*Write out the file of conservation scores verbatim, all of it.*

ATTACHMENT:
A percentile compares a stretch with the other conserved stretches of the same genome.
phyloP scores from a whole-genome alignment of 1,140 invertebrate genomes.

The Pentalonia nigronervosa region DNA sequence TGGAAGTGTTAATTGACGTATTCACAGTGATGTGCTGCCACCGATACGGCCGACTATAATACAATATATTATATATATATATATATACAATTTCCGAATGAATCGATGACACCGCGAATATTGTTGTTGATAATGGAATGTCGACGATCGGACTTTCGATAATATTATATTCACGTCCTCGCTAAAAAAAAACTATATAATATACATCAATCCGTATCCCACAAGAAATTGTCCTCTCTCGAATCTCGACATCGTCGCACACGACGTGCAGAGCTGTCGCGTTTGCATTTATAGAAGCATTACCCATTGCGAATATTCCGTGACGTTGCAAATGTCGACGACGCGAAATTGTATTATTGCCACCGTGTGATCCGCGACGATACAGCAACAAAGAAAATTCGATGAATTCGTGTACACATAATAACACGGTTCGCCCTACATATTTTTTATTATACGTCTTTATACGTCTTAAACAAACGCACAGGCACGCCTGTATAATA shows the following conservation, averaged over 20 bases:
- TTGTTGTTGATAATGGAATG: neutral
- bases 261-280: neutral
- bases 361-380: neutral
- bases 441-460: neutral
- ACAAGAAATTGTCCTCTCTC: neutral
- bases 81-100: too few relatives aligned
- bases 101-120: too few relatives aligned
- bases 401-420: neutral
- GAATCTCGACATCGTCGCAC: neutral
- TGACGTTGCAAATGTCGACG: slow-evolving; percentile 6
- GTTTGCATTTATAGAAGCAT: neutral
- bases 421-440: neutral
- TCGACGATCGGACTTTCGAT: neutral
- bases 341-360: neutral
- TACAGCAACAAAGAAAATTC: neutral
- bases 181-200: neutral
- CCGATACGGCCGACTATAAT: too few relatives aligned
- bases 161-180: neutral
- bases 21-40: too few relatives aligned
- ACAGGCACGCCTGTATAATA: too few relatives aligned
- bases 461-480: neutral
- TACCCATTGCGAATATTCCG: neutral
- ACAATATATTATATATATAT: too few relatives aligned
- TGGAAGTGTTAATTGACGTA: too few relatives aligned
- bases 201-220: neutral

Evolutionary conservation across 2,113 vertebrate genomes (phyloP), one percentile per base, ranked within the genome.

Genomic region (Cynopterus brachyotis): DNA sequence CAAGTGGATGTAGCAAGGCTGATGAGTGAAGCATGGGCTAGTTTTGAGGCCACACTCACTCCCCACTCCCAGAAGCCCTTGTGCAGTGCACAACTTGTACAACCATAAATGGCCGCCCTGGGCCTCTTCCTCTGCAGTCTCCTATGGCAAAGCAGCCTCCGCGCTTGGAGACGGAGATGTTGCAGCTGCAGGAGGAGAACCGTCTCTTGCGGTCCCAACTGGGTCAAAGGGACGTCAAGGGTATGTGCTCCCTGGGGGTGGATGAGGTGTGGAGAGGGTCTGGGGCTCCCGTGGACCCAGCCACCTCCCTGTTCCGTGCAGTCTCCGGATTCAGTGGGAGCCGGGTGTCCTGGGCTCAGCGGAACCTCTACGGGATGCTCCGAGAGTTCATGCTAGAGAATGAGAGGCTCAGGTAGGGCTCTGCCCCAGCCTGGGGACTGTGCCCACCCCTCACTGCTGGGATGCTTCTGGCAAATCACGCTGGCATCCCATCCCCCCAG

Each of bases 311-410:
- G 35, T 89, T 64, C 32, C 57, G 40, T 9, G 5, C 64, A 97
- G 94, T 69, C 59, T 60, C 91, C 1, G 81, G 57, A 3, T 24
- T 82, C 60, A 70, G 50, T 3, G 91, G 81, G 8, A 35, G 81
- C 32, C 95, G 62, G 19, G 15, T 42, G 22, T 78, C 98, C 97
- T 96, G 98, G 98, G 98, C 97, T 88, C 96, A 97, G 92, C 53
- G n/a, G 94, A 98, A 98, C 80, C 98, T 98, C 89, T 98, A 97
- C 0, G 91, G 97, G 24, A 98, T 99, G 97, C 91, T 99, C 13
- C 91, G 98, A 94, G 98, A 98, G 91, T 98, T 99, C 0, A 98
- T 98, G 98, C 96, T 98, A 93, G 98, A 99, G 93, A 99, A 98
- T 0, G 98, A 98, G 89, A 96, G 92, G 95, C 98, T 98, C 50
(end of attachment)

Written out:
A percentile compares a stretch with the other conserved stretches of the same genome.
phyloP scores from a whole-genome alignment of 1,140 invertebrate genomes.

The Pentalonia nigronervosa region DNA sequence TGGAAGTGTTAATTGACGTATTCACAGTGATGTGCTGCCACCGATACGGCCGACTATAATACAATATATTATATATATATATATATACAATTTCCGAATGAATCGATGACACCGCGAATATTGTTGTTGATAATGGAATGTCGACGATCGGACTTTCGATAATATTATATTCACGTCCTCGCTAAAAAAAAACTATATAATATACATCAATCCGTATCCCACAAGAAATTGTCCTCTCTCGAATCTCGACATCGTCGCACACGACGTGCAGAGCTGTCGCGTTTGCATTTATAGAAGCATTACCCATTGCGAATATTCCGTGACGTTGCAAATGTCGACGACGCGAAATTGTATTATTGCCACCGTGTGATCCGCGACGATACAGCAACAAAGAAAATTCGATGAATTCGTGTACACATAATAACACGGTTCGCCCTACATATTTTTTATTATACGTCTTTATACGTCTTAAACAAACGCACAGGCACGCCTGTATAATA shows the following conservation, averaged over 20 bases:
- TTGTTGTTGATAATGGAATG: neutral
- bases 261-280: neutral
- bases 361-380: neutral
- bases 441-460: neutral
- ACAAGAAATTGTCCTCTCTC: neutral
- bases 81-100: too few relatives aligned
- bases 101-120: too few relatives aligned
- bases 401-420: neutral
- GAATCTCGACATCGTCGCAC: neutral
- TGACGTTGCAAATGTCGACG: slow-evolving; percentile 6
- GTTTGCATTTATAGAAGCAT: neutral
- bases 421-440: neutral
- TCGACGATCGGACTTTCGAT: neutral
- bases 341-360: neutral
- TACAGCAACAAAGAAAATTC: neutral
- bases 181-200: neutral
- CCGATACGGCCGACTATAAT: too few relatives aligned
- bases 161-180: neutral
- bases 21-40: too few relatives aligned
- ACAGGCACGCCTGTATAATA: too few relatives aligned
- bases 461-480: neutral
- TACCCATTGCGAATATTCCG: neutral
- ACAATATATTATATATATAT: too few relatives aligned
- TGGAAGTGTTAATTGACGTA: too few relatives aligned
- bases 201-220: neutral

Evolutionary conservation across 2,113 vertebrate genomes (phyloP), one percentile per base, ranked within the genome.

Genomic region (Cynopterus brachyotis): DNA sequence CAAGTGGATGTAGCAAGGCTGATGAGTGAAGCATGGGCTAGTTTTGAGGCCACACTCACTCCCCACTCCCAGAAGCCCTTGTGCAGTGCACAACTTGTACAACCATAAATGGCCGCCCTGGGCCTCTTCCTCTGCAGTCTCCTATGGCAAAGCAGCCTCCGCGCTTGGAGACGGAGATGTTGCAGCTGCAGGAGGAGAACCGTCTCTTGCGGTCCCAACTGGGTCAAAGGGACGTCAAGGGTATGTGCTCCCTGGGGGTGGATGAGGTGTGGAGAGGGTCTGGGGCTCCCGTGGACCCAGCCACCTCCCTGTTCCGTGCAGTCTCCGGATTCAGTGGGAGCCGGGTGTCCTGGGCTCAGCGGAACCTCTACGGGATGCTCCGAGAGTTCATGCTAGAGAATGAGAGGCTCAGGTAGGGCTCTGCCCCAGCCTGGGGACTGTGCCCACCCCTCACTGCTGGGATGCTTCTGGCAAATCACGCTGGCATCCCATCCCCCCAG

Each of bases 311-410:
- G 35, T 89, T 64, C 32, C 57, G 40, T 9, G 5, C 64, A 97
- G 94, T 69, C 59, T 60, C 91, C 1, G 81, G 57, A 3, T 24
- T 82, C 60, A 70, G 50, T 3, G 91, G 81, G 8, A 35, G 81
- C 32, C 95, G 62, G 19, G 15, T 42, G 22, T 78, C 98, C 97
- T 96, G 98, G 98, G 98, C 97, T 88, C 96, A 97, G 92, C 53
- G n/a, G 94, A 98, A 98, C 80, C 98, T 98, C 89, T 98, A 97
- C 0, G 91, G 97, G 24, A 98, T 99, G 97, C 91, T 99, C 13
- C 91, G 98, A 94, G 98, A 98, G 91, T 98, T 99, C 0, A 98
- T 98, G 98, C 96, T 98, A 93, G 98, A 99, G 93, A 99, A 98
- T 0, G 98, A 98, G 89, A 96, G 92, G 95, C 98, T 98, C 50